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After Trump cuts aid, U.N. relief agency lays off staff in Gaza and West Bank

A wall painting made by Palestinian employees of the United Nations agency for Palestinian refugees headquarters in Gaza City as they protest the agency’s decision to fire dozens of them. (Khalil Hamra/AP)

JERUSALEM — The United Nations said Wednesday it had been forced to lay off more than 250 Palestinian employees in Gaza and the West Bank and cut services after the United States slashed hundreds of millions of dollars in funding.

The U.N. Relief and Works Agency, which provides assistance for Palestinian refugees, said it had cut 154 employees in the Israeli-occupied West Bank and 113 in Gaza. About 580 other staff members in Gaza will be moved to part-time contracts, and the budget for its community mental health services will be reduced. 

During emotional scenes at the agency’s compound in Gaza, one employee tried to set himself on fire, according to the local union. Images showed him dousing himself in gasoline before being wrestled to the ground.

The United States has provided just $60 million for UNRWA this year, compared with $360 million last year. The reduction in funding came after President Trump criticized the money provided to the Palestinians even though they were “no longer willing to talk peace.”

Unless UNRWA can plug the funding gap, the agency has said it may have to cut essential health and education programs, and it has warned in particular that it may have to delay the start of the school year for 526,000 children in the agency’s schools. 

The cuts in Gaza are “making an intolerable humanitarian crisis even more life-threatening,” said UNRWA spokesman Chris Gunness. He added: “Now the very organization mandated specifically to provide lifesaving services is being forced to cut service provisions. It’s heartbreaking.”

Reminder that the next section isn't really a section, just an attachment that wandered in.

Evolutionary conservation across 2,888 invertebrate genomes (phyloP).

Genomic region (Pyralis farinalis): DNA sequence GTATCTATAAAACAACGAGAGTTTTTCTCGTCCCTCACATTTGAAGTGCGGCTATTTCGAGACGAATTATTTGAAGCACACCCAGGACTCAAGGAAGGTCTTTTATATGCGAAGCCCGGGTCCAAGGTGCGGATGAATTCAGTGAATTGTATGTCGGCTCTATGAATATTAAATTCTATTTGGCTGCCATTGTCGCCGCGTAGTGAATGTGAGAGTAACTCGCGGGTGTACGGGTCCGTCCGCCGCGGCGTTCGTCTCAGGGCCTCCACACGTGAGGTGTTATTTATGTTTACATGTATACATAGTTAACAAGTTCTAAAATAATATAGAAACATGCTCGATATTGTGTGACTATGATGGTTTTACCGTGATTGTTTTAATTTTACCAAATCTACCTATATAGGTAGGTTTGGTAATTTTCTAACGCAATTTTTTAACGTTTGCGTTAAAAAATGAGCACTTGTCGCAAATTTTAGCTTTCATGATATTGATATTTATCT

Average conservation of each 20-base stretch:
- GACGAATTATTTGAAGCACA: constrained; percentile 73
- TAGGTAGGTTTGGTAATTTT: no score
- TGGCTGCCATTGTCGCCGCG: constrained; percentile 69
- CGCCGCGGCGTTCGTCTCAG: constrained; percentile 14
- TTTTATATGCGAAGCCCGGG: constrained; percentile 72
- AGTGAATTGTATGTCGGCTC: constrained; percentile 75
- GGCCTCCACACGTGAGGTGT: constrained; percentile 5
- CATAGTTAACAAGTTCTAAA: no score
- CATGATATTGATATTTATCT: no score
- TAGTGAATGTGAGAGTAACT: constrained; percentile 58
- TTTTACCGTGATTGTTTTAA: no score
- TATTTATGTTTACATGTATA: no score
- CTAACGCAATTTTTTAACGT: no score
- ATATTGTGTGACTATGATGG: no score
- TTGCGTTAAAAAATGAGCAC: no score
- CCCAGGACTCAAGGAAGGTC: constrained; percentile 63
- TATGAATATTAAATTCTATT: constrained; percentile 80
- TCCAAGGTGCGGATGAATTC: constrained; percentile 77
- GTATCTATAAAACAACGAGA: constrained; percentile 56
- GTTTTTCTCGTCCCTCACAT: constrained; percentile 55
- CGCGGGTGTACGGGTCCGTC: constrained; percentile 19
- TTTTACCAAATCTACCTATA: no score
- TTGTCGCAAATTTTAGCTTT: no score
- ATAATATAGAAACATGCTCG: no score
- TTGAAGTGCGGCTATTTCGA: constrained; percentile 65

The U.S. government has raised concerns about the potential for increased instability in Gaza because of its humanitarian crisis. Nearly half the population is unemployed and many drowning in debt. For more than a decade, Israel has tightly restricted the movement of people and goods entering and leaving the enclave.

Despite cutting funding for the agency, the Trump administration has recently discussed initiatives to relieve Gaza’s economic woes, as its wider peace process flounders. The Palestinian Authority had said that the United States could no longer be considered an honest broker in the peace process after recognizing Jerusalem as Israel’s capital. 

UNRWA provides education and health services to some 5 million Palestinians, refugees or the descendants of those displaced during the conflict with Israel, both inside Gaza and the West Bank and in neighboring countries.

This population includes more than 70 percent of Gaza’s 2 million residents, making the impoverished strip particularly vulnerable to UNRWA cuts. 

Speaking to the U.N. Security Council on Tuesday, U.N. Middle East envoy Nickolay Mladenov urged the United States to unfreeze its funding.

Gunness said that the agency is doing what it can to maintain its core services but that it does not have enough money to open its schools. “But this is a priority, and we are working with our donors to make this happen,” he said. “The consequences of not opening schools for over half a million children would be disastrous.”

During the Security Council session on Tuesday, U.S. Ambassador to the United Nations Nikki Haley criticized Arab countries for not doing more to help, reading out a list of countries along with the amounts they had or had not donated to UNRWA. 

The agency has been trying to shore up alternative funding sources since the United States announced its funding cut. 

“We are still in crisis,” Gunness said. “Let no one claim otherwise. But we are also determined to maintain core services to the millions of Palestine refugees who rely on us in Jordan, Lebanon, the occupied Palestinian territory, and Syria, and preserve what we can of our emergency assistance.”

The United States had been the agency’s biggest donor before the cut and paid nearly $100 million a year to “emergency programming.” Without it, the agency has been forced to take “mitigating measures,” Gunness said. That includes cutting its West Bank “Cash for Work” program — which provides work opportunities — by the end of the month. The program will continue in Gaza. 

Hazem Balousha in Gaza City contributed to this report. 

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